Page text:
The new ‘Lunch and Learn’ program for children will be offered from 10:30 to 11:30 a.m. Mondays and Tuesdays from July 15 to Aug. 16 at McArthur Library. FILE PHOTO

BIDDEFORD — A unique program will attempt to educate young students about the importance of STEM-related courses and address food insecurity at the same time this summer in Biddeford.

Sponsored by the Healthy Minds Initiative at McArthur Public Library in Biddeford, the new “Lunch and Learn” program is intended to bridge the gap during the summer months when children miss meals and lose out on learning opportunities. Two organizations, Cornerstones of Science and Maine Campus Compact, have teamed to provide the pilot program, which also will be offered at libraries at Lewiston and Bangor.

Supported by Maine Campus Compact’s AmeriCorps VISTA, this will be the first time the libraries will offer science education activities coupled with a summer lunch program.

“Cornerstones is already working to bring science and STEM education programs to libraries across America,” said Cynthia Randall, Cornerstones of Science executive director. “We’re delighted to be able to bring youth STEM literacy programs to students right here in our home state, and to pair that offering with a healthy lunch.”

According to Randall, Cornerstones of Science will donate STEM-themed science trunks that contain activities for students ages 6 to 12, including lobsters, bugs and butterflies, solving mysteries, staying healthy, and more.

She said that the nutritious lunch will be provided the Maine Department of Education Summer Food Service Program, which was established to ensure low-income children (ages 18 and younger) continue to receive nutritious meals during the summer months when school is not in session.

In Biddeford, the “Lunch and Learn” program will be offered from 10:30 to 11:30 a.m. Mondays and Tuesdays from July 15 to Aug. 16 at McArthur Library.

The Cornerstones of Science initiative acts as a catalyst, linking public libraries with scientists to bring science alive in communities and its programs and resources help people gain direct experiences of science, technology, engineering and mathematics (STEM), Randall said.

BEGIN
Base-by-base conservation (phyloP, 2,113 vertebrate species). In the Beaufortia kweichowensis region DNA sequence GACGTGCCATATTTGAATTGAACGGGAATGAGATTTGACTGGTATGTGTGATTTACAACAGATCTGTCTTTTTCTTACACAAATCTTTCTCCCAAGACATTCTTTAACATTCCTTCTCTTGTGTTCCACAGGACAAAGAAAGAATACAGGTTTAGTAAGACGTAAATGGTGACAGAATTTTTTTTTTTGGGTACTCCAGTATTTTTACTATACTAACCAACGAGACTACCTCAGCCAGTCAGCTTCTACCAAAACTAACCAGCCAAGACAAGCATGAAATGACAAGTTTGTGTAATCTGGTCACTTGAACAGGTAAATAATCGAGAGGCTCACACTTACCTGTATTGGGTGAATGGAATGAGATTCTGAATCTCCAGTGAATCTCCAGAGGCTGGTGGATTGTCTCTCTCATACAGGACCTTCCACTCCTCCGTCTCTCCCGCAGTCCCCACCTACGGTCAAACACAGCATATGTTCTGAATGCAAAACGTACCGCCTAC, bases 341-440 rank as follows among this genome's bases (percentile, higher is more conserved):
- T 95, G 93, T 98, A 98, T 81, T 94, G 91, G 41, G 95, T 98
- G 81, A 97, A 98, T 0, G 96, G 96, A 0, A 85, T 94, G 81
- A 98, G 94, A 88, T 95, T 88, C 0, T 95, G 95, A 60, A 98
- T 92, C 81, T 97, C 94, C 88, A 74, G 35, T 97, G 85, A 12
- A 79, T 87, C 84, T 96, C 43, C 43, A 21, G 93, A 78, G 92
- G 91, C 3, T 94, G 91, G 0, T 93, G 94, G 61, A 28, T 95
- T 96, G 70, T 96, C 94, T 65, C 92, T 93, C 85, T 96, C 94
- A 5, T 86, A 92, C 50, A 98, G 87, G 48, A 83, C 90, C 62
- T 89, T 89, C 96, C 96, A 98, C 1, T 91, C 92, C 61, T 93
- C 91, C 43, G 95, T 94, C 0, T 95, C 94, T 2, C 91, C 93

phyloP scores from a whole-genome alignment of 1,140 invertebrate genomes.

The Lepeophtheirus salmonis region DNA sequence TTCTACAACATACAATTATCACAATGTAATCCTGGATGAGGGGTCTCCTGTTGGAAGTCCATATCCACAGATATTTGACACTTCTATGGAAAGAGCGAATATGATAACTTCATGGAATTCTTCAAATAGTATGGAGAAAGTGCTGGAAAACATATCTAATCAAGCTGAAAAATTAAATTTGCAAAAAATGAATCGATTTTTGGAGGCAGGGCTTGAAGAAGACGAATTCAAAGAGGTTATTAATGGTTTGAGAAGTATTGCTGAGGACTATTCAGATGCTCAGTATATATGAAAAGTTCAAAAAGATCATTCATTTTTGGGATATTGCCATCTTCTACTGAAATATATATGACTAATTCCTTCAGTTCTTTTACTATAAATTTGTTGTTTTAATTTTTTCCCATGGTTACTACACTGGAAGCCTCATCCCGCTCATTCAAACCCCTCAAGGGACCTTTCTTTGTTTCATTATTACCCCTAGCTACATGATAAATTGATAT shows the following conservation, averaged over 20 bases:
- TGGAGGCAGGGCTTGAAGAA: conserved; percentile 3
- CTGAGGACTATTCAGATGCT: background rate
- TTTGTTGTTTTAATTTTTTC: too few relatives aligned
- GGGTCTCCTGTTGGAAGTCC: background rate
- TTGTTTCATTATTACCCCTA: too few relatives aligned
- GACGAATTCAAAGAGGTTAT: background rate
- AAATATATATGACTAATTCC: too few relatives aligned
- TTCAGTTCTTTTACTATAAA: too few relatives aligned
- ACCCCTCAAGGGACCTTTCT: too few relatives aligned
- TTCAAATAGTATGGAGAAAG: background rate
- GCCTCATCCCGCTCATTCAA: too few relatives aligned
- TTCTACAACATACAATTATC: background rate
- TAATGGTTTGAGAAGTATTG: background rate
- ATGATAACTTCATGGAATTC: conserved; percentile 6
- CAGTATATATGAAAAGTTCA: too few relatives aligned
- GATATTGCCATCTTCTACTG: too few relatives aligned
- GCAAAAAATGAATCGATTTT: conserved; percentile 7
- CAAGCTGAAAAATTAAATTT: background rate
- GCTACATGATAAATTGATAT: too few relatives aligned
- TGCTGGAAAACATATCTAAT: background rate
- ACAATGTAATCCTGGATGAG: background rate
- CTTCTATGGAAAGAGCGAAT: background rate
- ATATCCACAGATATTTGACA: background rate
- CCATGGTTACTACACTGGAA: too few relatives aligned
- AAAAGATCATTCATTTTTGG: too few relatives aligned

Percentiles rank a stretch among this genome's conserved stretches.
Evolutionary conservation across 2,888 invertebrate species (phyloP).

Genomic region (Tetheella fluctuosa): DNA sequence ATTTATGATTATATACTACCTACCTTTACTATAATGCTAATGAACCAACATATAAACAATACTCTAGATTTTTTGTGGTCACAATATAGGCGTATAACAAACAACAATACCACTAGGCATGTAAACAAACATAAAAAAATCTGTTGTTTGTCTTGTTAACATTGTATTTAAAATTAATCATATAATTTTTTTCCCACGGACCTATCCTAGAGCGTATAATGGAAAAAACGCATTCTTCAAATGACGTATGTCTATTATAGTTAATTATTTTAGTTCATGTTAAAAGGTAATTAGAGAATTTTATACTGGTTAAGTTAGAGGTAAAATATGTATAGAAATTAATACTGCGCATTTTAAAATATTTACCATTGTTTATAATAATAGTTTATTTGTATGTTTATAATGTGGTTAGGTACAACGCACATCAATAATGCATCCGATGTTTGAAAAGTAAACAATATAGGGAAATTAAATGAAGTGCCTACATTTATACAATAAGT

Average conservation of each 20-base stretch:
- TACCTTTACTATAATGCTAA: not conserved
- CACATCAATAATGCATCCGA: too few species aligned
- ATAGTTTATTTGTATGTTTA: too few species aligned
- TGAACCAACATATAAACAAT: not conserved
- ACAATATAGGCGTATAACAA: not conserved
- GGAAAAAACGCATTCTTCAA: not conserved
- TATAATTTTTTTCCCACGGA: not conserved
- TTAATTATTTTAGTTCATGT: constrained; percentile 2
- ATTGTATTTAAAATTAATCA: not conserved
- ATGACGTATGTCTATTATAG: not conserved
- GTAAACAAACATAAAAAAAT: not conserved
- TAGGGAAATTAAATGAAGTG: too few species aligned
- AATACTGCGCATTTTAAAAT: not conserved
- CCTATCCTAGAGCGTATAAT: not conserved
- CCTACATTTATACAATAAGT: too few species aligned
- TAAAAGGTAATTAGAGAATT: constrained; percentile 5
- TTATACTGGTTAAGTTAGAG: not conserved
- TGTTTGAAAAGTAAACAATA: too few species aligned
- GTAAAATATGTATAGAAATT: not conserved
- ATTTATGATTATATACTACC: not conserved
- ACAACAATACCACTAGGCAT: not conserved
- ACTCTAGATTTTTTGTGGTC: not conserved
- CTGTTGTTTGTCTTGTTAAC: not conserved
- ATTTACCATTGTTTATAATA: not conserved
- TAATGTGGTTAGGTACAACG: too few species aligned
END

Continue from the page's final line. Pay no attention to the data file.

The Maine Campus Compact is a coalition of 18-member campuses whose purpose is to catalyze and lead a movement to reinvigorate the public purposes and civic mission of higher education. It seeks to transform our campuses in ways that develop better informed, active citizen problem-solvers, stronger communities, and a more just democratic society.

Overall, Maine is ranked as the 12th most food insecure state in the country, the most food insecure state in New England, and has the third-highest rate of very low food security in the United States. Last year nearly 16 percent of Maine households, more than 200,000 people, experienced food insecurity, a measure of a household’s inability to afford enough food throughout the year, according to statistics from the Good Shepherd Food Bank.

Keeping STEM students from dropping out of the STEM Talent Pipeline is essential in meeting Maine job demands for the future.

A survey conducted by the National Science Board in its 2018 Science and Engineering Indicators report shows that $508 million was invested in Maine in 2015 alone for STEM-related research and development. Nationally, about one in 16 workers (6.2 percent or 8.7 million) currently work in occupations as scientists or engineers (4.8 percent), or technical workers (1.4 percent).

— Executive Editor Ed Pierce can be reached at 282-1535 or by email at [email protected]

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